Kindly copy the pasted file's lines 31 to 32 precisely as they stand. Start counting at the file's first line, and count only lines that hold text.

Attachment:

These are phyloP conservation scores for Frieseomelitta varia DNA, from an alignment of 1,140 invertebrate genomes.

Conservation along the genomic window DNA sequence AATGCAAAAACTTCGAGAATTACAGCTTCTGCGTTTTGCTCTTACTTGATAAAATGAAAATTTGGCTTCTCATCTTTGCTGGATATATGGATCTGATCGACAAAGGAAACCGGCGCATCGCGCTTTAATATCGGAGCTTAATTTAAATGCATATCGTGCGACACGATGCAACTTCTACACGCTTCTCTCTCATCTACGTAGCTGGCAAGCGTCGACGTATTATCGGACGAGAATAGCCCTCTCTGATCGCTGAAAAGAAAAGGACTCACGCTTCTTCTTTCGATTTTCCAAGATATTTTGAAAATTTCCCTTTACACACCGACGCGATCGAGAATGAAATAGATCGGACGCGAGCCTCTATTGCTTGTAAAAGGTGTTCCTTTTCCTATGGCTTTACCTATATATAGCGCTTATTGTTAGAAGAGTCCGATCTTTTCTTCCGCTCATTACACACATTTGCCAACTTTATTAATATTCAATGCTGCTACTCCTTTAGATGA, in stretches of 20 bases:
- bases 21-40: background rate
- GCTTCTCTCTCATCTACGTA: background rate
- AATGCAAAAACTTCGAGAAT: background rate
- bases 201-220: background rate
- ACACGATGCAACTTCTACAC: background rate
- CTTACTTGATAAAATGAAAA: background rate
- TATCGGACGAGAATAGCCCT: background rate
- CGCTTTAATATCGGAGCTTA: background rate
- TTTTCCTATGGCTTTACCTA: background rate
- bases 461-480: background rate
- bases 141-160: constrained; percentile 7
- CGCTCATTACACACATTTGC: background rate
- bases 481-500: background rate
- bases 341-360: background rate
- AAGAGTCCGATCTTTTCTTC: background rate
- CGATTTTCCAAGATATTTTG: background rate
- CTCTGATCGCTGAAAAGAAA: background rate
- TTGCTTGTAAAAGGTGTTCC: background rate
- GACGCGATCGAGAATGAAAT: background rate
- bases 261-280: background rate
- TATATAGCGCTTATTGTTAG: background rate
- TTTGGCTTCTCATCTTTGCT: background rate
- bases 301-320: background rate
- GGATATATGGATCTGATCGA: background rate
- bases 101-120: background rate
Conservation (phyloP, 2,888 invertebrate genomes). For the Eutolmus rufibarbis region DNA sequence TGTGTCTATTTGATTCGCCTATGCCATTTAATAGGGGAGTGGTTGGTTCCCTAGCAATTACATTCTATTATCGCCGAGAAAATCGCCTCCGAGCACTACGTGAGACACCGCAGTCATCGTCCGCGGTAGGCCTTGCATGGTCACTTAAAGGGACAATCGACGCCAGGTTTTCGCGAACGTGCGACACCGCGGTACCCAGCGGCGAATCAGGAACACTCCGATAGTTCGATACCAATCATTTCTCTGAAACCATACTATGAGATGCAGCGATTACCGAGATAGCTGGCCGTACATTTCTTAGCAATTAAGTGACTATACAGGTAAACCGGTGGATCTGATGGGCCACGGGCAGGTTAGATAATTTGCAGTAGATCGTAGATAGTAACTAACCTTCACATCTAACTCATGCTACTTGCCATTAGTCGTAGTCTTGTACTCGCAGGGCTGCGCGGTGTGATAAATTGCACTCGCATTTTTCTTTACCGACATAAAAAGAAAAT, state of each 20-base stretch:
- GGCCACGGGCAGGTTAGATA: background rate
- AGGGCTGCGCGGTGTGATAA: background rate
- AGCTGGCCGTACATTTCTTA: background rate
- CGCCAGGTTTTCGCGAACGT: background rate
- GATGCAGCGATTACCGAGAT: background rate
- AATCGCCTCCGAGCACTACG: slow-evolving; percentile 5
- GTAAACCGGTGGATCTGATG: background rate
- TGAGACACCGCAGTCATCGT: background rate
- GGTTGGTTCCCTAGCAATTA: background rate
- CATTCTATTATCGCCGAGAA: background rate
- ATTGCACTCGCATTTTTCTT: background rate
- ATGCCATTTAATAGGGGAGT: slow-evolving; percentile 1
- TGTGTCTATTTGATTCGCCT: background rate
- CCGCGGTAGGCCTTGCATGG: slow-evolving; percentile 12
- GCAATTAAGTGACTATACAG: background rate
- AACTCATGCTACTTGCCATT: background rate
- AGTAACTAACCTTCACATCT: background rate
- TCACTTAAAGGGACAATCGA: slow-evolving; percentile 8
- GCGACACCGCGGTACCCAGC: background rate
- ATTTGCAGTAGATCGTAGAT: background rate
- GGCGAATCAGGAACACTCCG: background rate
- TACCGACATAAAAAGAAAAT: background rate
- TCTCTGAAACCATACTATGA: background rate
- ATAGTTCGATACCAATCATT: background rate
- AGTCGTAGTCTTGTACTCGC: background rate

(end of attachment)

- AGCTGGCCGTACATTTCTTA: background rate
- CGCCAGGTTTTCGCGAACGT: background rate